Different postConsumers are a skeptical bunch.

With a raised eyebrow and a load of mistrust, consumers want to know.

  • Who are you?
  • Why should I care?
  • What problems will you solve for me?
  • How are you any different from the rest?

Then they demand you prove it.

Our theme of business communication basics answers the who, what, did you of business communication.

Who Are You?

Before you write your first word of business communication, you need to understand who you are – as a business and a product or service.

The first post in the Who Are You series offered tips on defining your business and identifying what problems you solve.

This post tackles what makes your business unique. How is your business different?

What’s Different?

Part of knowing who you are as a business is knowing what’s different about your business/product/service. And how that helps your potential customer.

Some business communicators struggle or fail to identify what’s unique about their business, their product or service.

If you have that same challenge, 5 Ideas on What Makes Your Business Unique, may help. I decided to make a SlideShare version of the post.

In a hurry? Check out the SlideShare. You can get more details later by reading the post.

A Bridge to Trust

Have you ever handled a call from a really angry customer? Most business professionals have been on that hot seat a time or two. Perhaps you’ve been that angry customer.

If you experienced that uncomfortable event, you understand how difficult it is to calm the angry caller. To gain his or her trust.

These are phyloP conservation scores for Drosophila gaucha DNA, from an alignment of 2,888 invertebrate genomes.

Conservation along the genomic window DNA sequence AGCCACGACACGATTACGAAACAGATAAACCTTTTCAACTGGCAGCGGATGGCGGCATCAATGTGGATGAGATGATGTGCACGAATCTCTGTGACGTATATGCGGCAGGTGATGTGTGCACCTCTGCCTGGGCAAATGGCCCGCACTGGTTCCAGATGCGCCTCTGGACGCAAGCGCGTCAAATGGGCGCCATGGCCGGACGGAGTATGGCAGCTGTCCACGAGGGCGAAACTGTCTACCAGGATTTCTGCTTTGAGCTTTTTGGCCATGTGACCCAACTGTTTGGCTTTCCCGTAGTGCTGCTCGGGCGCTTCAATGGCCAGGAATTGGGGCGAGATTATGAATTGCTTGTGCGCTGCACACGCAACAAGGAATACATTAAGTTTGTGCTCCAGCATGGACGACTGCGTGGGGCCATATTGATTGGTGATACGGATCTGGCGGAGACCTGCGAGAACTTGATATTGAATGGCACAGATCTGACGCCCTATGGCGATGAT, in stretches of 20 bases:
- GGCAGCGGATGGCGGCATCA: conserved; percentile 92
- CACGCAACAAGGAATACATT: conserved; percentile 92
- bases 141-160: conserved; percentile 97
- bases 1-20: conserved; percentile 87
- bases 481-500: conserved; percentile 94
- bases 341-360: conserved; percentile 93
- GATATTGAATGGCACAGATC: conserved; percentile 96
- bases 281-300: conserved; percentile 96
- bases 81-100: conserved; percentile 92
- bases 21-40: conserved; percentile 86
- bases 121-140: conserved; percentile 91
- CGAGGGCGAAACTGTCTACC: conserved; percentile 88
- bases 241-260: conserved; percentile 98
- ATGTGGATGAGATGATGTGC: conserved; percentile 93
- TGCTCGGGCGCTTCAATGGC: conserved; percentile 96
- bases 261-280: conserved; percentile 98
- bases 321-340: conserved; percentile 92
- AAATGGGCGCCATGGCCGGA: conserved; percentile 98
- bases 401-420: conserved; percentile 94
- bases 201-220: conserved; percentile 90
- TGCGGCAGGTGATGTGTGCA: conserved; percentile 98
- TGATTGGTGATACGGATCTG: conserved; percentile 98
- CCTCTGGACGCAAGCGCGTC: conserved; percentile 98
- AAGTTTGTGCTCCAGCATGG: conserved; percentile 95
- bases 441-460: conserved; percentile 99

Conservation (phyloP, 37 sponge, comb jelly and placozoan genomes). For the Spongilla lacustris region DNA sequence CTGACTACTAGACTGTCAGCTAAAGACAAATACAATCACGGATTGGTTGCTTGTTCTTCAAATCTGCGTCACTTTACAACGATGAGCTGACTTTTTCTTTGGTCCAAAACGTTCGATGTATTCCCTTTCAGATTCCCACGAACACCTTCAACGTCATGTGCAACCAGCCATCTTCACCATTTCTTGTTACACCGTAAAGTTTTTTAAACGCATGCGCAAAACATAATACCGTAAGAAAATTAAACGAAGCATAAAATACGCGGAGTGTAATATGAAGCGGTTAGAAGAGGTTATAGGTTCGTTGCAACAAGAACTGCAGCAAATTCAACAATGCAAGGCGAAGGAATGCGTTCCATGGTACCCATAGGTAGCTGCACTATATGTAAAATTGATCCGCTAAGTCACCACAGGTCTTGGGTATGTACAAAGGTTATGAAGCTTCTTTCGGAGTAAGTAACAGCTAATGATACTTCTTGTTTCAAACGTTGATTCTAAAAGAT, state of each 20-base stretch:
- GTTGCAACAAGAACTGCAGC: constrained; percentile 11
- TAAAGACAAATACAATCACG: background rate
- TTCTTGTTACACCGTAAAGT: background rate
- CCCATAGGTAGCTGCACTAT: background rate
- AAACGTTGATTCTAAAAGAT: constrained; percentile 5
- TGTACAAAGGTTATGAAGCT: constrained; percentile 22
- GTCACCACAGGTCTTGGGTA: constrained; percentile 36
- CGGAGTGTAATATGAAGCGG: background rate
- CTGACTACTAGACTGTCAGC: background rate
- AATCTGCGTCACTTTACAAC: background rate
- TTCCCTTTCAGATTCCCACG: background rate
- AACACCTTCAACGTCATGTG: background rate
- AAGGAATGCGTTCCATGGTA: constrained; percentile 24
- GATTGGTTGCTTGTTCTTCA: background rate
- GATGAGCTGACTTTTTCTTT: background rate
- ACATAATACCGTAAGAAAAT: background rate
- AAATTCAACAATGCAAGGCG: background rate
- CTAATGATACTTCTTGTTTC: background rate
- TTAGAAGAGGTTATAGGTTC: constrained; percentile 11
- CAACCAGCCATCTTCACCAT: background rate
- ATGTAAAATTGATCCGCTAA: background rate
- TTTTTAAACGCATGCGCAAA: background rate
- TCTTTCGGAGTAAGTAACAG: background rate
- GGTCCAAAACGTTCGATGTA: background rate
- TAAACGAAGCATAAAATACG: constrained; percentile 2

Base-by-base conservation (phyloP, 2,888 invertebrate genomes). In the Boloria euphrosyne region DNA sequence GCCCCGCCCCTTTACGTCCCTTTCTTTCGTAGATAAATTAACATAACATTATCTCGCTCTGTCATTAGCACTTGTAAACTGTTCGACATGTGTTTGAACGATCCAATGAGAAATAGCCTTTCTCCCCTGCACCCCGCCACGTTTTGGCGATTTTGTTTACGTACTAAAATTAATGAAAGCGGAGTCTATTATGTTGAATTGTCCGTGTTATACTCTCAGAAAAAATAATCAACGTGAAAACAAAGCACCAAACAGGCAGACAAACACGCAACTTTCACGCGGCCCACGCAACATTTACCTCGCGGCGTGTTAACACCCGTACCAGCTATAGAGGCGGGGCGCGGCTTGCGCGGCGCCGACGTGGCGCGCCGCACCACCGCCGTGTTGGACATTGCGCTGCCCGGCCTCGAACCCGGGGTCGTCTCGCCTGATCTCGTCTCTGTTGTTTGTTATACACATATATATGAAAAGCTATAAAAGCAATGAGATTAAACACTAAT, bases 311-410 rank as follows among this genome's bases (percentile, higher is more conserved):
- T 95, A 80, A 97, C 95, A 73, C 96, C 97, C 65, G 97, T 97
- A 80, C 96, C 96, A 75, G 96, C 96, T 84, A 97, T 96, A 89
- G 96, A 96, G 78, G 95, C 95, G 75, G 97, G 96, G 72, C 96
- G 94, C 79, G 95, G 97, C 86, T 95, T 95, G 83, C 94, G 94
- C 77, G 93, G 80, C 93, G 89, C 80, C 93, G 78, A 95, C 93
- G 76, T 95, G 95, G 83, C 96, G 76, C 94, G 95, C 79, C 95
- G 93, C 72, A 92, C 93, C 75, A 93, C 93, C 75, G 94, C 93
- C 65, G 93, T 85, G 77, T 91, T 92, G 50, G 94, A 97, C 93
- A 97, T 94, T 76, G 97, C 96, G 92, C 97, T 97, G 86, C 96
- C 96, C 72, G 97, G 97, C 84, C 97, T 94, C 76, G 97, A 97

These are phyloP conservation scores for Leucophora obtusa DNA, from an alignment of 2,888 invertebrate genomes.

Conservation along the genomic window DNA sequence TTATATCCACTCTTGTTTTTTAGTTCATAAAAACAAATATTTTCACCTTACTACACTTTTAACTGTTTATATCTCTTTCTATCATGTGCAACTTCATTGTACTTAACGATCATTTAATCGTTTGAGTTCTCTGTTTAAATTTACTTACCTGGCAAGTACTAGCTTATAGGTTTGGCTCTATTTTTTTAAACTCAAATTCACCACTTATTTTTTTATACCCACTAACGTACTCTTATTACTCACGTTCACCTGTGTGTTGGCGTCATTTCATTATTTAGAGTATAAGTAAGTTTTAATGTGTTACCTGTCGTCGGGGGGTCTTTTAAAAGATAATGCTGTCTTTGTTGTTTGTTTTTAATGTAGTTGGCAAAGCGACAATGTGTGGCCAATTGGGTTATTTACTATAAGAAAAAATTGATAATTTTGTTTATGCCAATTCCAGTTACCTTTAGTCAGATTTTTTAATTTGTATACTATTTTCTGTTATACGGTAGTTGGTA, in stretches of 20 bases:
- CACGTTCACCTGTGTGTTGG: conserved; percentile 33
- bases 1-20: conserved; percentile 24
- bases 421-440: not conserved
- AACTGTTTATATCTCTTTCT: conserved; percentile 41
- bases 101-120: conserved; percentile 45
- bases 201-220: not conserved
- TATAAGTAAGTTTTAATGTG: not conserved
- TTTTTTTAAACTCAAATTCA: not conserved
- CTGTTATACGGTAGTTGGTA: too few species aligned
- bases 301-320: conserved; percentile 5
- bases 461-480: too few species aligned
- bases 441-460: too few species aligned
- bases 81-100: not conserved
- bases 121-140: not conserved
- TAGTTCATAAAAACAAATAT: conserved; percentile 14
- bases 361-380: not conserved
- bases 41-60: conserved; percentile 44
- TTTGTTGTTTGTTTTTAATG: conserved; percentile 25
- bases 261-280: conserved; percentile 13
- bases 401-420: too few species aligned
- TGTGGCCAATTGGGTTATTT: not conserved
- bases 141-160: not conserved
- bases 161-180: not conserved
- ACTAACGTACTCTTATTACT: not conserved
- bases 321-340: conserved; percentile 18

Initially, your business communication faces the same turbulent sea of mistrust.

  • Consumers don’t know you
  • They’ve been burned before
  • You need to prove you are different

Defining Your Business Product Template

Volumes exist on the difference between defining the features of your product or service versus its benefits.

  • Features are facts – e.g., dimensions, push button, glare-free touchscreen
  • Benefits help – describes what your product/service does for customers – e.g., increase productivity

Instead of reinventing the wheel, the following are posts I like on features versus benefits and how to use both in your business communication.

I promised you a template to help you define your business product. It also helps you identify the problems you solve and what makes your business unique. All in one handy-dandy download.

Click here for your pdf copy ===> Defining Your Business Product

Please share in Comments your thoughts and ideas. How do you define who you are as a business?


BigStock Photo Credit

Note: The next post in the Who are you series reviews how you can address that customer question in your business communication.

Get a front-row seat on the rest of the business communication basics. Sign up for updates in the sidebar.


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